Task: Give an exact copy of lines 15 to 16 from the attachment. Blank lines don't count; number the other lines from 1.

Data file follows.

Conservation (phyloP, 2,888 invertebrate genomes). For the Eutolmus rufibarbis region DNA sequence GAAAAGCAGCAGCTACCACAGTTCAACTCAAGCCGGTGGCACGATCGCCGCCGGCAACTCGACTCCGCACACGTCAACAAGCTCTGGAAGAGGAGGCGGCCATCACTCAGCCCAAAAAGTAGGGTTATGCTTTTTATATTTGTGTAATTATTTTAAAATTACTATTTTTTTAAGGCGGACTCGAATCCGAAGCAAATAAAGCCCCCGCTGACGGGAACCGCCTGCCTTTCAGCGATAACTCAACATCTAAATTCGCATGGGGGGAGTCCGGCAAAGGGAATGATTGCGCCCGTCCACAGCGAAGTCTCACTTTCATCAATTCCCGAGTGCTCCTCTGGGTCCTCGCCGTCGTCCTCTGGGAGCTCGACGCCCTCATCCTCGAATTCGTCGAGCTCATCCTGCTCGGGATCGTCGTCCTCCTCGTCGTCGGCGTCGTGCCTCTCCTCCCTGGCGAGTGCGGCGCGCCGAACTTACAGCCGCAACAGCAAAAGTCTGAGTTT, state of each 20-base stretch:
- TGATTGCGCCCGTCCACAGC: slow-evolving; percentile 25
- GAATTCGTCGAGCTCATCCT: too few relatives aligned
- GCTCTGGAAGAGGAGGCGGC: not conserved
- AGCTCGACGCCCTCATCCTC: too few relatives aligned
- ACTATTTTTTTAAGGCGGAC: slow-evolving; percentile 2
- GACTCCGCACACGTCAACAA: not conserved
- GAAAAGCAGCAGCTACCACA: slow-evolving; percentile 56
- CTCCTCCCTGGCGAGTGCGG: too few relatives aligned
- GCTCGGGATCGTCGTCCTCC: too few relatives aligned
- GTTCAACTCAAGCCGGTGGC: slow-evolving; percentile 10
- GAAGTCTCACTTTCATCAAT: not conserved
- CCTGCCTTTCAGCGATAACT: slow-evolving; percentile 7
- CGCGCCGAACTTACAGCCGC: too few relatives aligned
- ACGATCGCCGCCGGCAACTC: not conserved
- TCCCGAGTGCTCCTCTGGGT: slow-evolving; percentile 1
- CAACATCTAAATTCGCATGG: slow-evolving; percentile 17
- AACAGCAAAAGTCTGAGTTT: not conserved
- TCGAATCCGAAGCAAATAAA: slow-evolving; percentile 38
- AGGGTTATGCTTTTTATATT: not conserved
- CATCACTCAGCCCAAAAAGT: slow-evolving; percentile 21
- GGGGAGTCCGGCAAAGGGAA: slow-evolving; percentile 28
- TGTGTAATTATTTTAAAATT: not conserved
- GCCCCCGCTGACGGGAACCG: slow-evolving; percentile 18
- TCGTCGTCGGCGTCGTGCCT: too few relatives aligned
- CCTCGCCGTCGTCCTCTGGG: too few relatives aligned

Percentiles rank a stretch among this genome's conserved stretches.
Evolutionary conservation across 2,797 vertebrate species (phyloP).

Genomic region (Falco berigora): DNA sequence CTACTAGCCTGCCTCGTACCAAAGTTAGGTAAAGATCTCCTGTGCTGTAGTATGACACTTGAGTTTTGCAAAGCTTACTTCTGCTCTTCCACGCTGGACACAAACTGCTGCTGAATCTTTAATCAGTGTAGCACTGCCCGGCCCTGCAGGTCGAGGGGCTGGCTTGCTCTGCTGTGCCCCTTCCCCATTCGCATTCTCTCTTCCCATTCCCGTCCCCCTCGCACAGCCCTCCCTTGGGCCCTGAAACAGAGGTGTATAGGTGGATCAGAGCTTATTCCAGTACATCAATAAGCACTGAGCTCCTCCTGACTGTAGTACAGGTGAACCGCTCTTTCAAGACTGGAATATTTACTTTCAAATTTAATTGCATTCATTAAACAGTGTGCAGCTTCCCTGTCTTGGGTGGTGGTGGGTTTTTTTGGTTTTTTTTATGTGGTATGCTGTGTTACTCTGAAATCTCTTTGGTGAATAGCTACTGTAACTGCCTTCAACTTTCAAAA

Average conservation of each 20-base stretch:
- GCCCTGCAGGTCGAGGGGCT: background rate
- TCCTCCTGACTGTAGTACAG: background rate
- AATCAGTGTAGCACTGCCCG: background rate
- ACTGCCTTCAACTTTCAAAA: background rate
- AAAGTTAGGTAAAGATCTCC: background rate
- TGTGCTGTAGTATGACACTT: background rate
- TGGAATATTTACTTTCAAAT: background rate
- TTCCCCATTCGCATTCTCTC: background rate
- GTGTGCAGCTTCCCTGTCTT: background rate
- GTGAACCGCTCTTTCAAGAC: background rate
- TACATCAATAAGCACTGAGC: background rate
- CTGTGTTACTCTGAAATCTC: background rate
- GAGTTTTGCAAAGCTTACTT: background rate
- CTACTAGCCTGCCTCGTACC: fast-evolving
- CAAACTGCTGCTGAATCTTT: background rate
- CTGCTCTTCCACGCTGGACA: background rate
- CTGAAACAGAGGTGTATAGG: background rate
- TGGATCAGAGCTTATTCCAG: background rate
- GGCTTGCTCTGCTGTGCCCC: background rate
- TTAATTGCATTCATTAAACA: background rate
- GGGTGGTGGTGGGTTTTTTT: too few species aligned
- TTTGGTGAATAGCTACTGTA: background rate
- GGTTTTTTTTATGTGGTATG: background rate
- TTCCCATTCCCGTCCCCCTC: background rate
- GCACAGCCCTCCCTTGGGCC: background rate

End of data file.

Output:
- ACGATCGCCGCCGGCAACTC: not conserved
- TCCCGAGTGCTCCTCTGGGT: slow-evolving; percentile 1